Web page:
Human anaplasmosis

Caused by an obligate intracellular tick-borne bacteria that infects circulating leukocytes: Anaplasma phagocytophilum.

A zoonotic infection transmitted primarily through a bite from the Ixodes scapularis or Ixodes pacificus tick.

Anaplasmosis is due to A. phagocytophilum, transmitted by the Ixodes scapularis, the blacked-leged dear tick.

Occurs in the northeastern U.S. and upper Midwest and is transmitted by Ixodes scapularis tick.

90% of cases occur in eight states: New York, Connecticut, Massachusetts, New Hampshire, Vermont, Maine, Minnesota, and Wisconsin.

Incidence peaks in the summer months when ticks are most active.

In endemic areas annual rate is 16 cases per 100,000 persons.

Patient presents with an acute febrile illness, often with headache.

The illness spectrum ranges from asymptomatic infection to severe disease requiring intensive care.

Incubation period of 5-10 days with presenting symptoms include fever, headache, malaise, headache, nausea, vomiting, cough, and muscle pain.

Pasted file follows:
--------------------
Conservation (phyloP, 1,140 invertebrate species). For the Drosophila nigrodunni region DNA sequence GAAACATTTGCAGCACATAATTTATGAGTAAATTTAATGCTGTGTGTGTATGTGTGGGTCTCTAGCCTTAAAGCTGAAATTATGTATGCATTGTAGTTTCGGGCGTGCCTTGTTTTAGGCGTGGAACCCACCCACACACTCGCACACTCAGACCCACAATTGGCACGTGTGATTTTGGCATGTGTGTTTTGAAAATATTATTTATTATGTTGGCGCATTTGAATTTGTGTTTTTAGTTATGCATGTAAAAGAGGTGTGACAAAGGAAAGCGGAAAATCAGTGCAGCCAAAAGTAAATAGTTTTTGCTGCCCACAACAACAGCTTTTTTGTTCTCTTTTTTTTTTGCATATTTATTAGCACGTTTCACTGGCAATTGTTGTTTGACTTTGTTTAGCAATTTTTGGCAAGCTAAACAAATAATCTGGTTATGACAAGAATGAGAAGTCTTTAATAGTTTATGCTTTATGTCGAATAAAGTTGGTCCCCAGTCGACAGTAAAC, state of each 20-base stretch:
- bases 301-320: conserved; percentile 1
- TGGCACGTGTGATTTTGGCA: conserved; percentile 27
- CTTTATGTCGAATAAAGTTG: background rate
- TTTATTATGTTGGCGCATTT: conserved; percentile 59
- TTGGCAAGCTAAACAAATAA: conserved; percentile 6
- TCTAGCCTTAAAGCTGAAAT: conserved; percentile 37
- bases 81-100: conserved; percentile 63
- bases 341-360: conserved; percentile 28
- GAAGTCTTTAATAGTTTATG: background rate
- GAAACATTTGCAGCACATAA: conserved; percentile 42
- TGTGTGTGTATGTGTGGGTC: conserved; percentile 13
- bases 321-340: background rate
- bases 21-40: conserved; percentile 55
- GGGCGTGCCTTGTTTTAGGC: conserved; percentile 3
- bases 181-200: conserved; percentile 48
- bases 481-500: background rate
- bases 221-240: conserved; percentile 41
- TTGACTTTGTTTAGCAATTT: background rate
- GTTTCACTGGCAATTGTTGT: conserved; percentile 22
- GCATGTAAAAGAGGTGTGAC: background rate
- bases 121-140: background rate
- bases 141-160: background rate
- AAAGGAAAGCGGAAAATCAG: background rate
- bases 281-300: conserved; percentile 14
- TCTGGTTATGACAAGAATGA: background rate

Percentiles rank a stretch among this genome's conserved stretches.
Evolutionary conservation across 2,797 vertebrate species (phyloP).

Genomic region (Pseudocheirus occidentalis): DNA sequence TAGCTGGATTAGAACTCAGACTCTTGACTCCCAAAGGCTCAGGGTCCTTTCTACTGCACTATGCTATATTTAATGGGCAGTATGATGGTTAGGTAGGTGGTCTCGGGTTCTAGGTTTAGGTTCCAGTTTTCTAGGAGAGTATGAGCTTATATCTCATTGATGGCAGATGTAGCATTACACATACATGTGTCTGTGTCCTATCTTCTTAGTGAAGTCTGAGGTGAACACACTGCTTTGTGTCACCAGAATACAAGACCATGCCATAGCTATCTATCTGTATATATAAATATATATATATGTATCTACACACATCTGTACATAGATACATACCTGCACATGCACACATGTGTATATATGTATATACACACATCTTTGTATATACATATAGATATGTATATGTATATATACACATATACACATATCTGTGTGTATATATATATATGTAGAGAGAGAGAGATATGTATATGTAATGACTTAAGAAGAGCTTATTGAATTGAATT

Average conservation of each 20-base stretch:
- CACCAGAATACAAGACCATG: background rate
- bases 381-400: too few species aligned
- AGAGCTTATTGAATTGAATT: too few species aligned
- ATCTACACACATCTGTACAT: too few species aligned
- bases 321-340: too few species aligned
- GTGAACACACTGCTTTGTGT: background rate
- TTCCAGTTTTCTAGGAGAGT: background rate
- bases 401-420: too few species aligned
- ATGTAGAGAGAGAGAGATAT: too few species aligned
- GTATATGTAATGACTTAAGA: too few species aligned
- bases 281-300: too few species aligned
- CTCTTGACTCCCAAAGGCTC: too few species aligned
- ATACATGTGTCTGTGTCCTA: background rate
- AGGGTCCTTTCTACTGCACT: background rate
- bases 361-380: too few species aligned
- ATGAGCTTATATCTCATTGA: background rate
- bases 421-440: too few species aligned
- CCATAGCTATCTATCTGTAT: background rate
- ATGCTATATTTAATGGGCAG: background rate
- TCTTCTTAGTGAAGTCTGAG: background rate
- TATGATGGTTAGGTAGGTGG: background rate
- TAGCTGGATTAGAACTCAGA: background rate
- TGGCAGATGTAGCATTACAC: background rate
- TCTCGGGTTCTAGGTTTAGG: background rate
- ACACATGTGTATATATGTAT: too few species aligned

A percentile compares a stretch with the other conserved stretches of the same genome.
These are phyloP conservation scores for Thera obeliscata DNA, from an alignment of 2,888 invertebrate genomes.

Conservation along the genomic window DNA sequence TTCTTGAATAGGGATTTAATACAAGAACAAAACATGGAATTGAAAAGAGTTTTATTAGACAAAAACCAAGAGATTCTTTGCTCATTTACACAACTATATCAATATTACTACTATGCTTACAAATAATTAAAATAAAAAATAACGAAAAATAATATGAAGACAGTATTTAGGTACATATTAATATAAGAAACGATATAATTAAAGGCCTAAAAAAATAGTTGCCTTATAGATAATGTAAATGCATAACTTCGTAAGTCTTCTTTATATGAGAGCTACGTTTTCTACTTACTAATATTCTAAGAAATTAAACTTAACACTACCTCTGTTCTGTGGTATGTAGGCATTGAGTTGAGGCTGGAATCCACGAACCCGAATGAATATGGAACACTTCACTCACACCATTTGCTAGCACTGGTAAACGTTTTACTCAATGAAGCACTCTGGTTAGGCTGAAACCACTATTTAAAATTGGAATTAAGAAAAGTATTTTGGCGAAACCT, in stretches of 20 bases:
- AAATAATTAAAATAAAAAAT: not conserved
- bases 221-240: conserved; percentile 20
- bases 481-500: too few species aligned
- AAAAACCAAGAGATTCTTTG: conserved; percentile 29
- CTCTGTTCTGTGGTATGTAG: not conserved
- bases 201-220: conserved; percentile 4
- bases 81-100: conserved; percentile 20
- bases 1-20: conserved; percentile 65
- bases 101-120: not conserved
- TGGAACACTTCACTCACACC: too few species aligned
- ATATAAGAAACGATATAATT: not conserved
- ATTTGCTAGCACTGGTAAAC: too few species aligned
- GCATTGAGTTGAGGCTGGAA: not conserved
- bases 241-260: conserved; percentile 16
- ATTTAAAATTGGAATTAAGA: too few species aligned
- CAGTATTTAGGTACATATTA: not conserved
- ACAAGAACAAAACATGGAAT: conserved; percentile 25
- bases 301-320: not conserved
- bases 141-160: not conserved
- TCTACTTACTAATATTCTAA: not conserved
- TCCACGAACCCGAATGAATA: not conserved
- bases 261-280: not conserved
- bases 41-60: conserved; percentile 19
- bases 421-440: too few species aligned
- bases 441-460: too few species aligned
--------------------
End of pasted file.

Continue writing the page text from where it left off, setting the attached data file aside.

Typically associated with hepatitis, thrombocytopenia, fever, malaise, myalgias, headache, chills, all symptoms common to viral illnesses.

Laboratory evaluation may reveal leukopenia, thrombocytopenia, and elevated liver function tests.

The diagnosis can be achieved by direct and indirect methods.

Direct diagnostic methods include nucleic acid amplification, testing (NAAT) and microscopy.

The sensitivity of NAAT ranges from 70 to 90% and is highest when the test is performed early in the disease.

The specificity of NAAT approaches 100%.

NAAT is the test of choice.

Microscopic examination of a peripheral blood smear can detect interest cytoplasmic inclusions in granulocytes which support the diagnosis.

Sensitivity of microscopic analysis ranges from 25 to 75%.

A. phagocytophilum DNA can be detected in the blood of infected patients by PCR.

Indirect testing, include serological  testing as well as evaluation of the peripheral blood count and tests of liver function.

Leukopenia is present in the majority of patients.

Morulae may be identified in neutrophils and peripheral blood smear.

Pulmonary infiltrates may occur.

Rash uncommon.

Doxycycline is the first line treatment, with courses ranging from 7 to 10 days.

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